Bodhidharma Crossing the Yangtze on a ReedArtist(s)JapaneseArtist NationalityJapanese (culture or style)Object Creation Date1935Medium & Supporthanging scroll, ink on silkDimensions
56 5/16 in. x 23 3/8 in. ( 143 cm x 59.4 cm )Credit LineGift of Stephen H. and Patricia O. Spurr from the Henry Jewett Greene CollectionLabel copy
According to traditional accounts, Bodhidharma was an Indian prince and meditation master who arrived in China in the late fifth century. With the passing of centuries, he came to be regarded as the founder of the Chan (Zen) tradition. Untold numbers of Zen monks in both China and Japan painted his image over and over again, in an act that was both homage to a great forebear and a form of meditative practice.
Images of Bodhidharma generally focus on two events in his career. The first, shown here, is his dramatic crossing of the great Yangzi River. In haste, not waiting for a ferry, he plucked a single reed from the riverbank, and rode it across the waves. Artists delighted in the contrast between Bodhidharma’s massive body and the slender reed. Bodhidharma is also often shown seated in meditation, a reference to a period when he spent nine years meditating in a cave.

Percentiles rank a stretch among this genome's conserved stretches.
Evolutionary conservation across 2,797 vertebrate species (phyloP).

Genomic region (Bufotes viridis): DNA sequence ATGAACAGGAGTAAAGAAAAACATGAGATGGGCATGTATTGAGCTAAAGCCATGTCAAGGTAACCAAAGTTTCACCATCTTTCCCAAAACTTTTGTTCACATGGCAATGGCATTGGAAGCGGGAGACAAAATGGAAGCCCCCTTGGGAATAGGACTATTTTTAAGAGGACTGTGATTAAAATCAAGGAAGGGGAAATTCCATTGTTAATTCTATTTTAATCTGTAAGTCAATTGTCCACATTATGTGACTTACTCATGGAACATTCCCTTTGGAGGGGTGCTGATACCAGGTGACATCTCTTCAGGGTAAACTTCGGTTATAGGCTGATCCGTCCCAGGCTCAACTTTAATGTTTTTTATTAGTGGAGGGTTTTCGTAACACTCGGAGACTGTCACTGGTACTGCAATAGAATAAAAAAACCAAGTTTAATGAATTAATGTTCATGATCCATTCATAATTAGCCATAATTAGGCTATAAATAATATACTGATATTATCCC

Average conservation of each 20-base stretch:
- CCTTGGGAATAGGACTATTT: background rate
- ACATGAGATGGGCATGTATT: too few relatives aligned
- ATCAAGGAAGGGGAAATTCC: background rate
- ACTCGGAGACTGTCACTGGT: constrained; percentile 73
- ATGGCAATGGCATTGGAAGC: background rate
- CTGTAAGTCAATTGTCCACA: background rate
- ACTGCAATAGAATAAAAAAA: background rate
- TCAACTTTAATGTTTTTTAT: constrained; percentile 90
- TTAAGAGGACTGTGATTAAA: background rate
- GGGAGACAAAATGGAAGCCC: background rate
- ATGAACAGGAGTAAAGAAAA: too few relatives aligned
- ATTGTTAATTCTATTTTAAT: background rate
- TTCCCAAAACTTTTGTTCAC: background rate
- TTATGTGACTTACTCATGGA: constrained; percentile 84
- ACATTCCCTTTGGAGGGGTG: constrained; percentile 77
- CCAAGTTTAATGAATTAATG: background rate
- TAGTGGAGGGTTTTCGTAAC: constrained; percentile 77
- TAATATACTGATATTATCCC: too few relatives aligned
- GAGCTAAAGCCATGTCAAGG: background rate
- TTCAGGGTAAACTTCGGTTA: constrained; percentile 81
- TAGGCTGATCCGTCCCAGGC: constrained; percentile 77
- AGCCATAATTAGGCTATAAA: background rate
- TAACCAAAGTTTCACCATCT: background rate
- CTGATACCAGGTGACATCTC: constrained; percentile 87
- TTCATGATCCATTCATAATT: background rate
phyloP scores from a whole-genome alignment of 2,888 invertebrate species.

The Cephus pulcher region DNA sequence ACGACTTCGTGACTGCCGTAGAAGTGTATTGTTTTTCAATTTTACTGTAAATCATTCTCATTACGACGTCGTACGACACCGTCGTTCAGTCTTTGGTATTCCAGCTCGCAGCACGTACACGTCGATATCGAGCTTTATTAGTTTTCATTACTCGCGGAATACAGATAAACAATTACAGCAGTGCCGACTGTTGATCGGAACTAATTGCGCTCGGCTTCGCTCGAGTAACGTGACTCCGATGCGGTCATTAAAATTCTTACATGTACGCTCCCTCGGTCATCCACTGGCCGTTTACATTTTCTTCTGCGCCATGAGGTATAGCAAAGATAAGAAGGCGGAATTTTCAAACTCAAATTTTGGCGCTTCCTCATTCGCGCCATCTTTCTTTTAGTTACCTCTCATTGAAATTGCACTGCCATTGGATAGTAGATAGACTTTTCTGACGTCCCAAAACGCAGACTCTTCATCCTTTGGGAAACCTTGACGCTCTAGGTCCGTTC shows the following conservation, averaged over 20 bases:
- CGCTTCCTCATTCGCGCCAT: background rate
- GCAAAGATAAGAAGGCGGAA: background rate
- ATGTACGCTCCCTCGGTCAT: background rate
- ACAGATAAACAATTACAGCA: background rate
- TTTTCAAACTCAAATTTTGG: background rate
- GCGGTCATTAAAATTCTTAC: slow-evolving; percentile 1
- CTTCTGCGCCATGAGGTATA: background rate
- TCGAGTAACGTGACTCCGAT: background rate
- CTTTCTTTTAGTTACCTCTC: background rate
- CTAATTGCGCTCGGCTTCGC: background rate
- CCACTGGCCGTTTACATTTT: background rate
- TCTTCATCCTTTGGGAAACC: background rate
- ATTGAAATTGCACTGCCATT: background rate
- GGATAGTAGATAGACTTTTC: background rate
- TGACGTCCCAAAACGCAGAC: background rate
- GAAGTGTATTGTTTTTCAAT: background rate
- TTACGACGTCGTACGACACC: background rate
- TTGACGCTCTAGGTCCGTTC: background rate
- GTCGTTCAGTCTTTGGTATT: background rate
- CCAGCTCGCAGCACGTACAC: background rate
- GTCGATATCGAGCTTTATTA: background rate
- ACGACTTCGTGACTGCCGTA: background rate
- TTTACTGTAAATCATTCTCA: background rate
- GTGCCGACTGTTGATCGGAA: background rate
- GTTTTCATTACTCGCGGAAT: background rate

The signature on this painting tells us that this work was “reverently painted” by a lay practitioner of Zen, someone who was neither a monk nor a professional artist. The artist is otherwise unknown.
Arts of Zen, Spring 2003
M. Graybill, Senior Curator of Asian ArtPrimary Object Classification Painting Primary Object Typefigure paintingCollection AreaAsianRights
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